Diary of Charles Francis Adams, volume 3

315 Tuesday. 7th. CFA Tuesday. 7th. CFA
Tuesday. 7th.

The morning opened dark and cloudy. So much so that I felt myself obliged to advise Abby to remain here a little while longer. Feeling as if I was bound to keep an Appointment which I had made with Daniel Adams the Pumpmaker1 I went in but he disappointed me and did not come. It poured with prodigious violence during the last part of the time. I in fact accomplished very little during my stay. Some few small Commissions for Abby and my Mother, were finished, and I hastened after giving directions for transferring some things to Quincy by the baggage Waggon to make my way back as well as I could. Luckily for me the rain held up while I was going.

My father attended the Meeting of the Proprietors of Neponset Bridge and dined with them at Squantum. I was glad to be at home. My afternoon was passed without occupation, as I carried my Catalogue to town. I read for my amusement a part of Sevigniana or a collection of beauties from the Letters of Madame de Sévigné.2 They are amusing and perhaps make the pleasantest way of reading that lady’s voluminous Correspondence. But this occupation does not quite satisfy me. Something more serious ought to be my study.

Evening a conversation with my Mother in which I explained to her my views in the course which I had thought proper to adopt and gave my opinion of the disadvantages attending John’s proposed course, perhaps more freely than was necessary.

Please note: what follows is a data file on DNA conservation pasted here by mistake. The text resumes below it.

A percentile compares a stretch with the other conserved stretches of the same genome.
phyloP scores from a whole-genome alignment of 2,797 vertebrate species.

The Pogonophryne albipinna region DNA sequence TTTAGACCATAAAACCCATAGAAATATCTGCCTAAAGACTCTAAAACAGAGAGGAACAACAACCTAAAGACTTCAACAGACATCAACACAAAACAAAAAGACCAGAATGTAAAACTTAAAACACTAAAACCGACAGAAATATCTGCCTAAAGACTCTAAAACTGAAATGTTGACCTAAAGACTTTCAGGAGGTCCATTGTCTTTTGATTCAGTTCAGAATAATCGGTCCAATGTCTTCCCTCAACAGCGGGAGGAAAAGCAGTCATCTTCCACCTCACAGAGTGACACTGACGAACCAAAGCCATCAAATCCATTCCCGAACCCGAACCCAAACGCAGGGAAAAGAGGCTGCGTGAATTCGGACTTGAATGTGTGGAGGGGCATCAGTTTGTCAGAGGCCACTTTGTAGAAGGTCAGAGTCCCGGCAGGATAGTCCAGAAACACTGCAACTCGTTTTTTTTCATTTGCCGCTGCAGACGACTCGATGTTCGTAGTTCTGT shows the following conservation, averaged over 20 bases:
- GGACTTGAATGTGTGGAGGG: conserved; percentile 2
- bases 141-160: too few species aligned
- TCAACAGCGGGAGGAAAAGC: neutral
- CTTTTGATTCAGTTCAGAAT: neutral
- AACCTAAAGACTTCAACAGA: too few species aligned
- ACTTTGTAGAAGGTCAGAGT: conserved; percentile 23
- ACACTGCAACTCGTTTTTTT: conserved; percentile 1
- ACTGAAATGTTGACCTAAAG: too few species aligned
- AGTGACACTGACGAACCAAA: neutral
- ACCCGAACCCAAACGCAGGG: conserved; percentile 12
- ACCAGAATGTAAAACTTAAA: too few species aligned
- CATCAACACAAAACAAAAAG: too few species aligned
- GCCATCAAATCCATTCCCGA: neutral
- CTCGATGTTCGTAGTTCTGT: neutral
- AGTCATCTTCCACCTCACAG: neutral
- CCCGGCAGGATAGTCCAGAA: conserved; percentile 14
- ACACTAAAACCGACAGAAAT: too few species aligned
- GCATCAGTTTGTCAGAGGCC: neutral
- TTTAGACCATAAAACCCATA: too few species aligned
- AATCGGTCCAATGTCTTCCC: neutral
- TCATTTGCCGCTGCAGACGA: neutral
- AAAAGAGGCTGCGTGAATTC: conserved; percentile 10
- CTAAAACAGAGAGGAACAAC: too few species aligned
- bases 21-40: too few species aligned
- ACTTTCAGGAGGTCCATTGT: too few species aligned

1.

Daniel Adams, pump- and block-maker, had a “stone store” on India Wharf ( Boston Directory, 1830–1831).

2.

JQA’s copy of the edition published at Paris in 1768 of Sévigniana, ou recueil de pensées ingenieuses ... tirées des lettres de Madame la marquise de Sévigné, is in MQA.

Wednesday 8th. CFA Wednesday 8th. CFA
Wednesday 8th.

The rain poured all day and precluded the possibility of our moving an inch. So that I made the best of it and commenced reading Rollin’s Maniere d’etudier les Belles Lettres.1 The critic in the French Dictionnaire Historique thinks it superficial and confused,2 yet so far as I have gone it strikes me there is great merit and clearness. His method is perhaps not perfect, but in a work like this which is to give mere advice perhaps the best way to give it is the pleasantest or most agreeable manner. Not a regular course which must be studied but an easy one with occasional variety to keep up the attention. I pursued it nearly all day with little or no cessation as I had not any means to vary it properly. Took up however a book upon Gardening which I exam-316ined with a view to some improvement in the cultivation of the garden here in future, and to the cultivation of an Orchard at Mount Wollaston, a project entertained by my father and myself. Evening, Conversation with my Mother and having no work retired early.

1.

De manière d’enseigner et d’étudier les belles lettres by Charles Rollin, rector of the University of Paris, along with other works by him, had been among the favorite books of JA. See JA, Earliest Diary , p. 52; Adams Family Correspondence , 1:142–143; 2:40–41. His copy of an edition in English is now among his books in MB. At MQA there are two copies, one owned by JQA and published at Leyden in 1759 in 4 vols., the other also in 4 vols., Paris, 1741.

2.

Dictionnaire historique et bibliographique portatif. The edition at MQA was published at Paris in 1777 in 3 vols. and has JQA’s bookplate.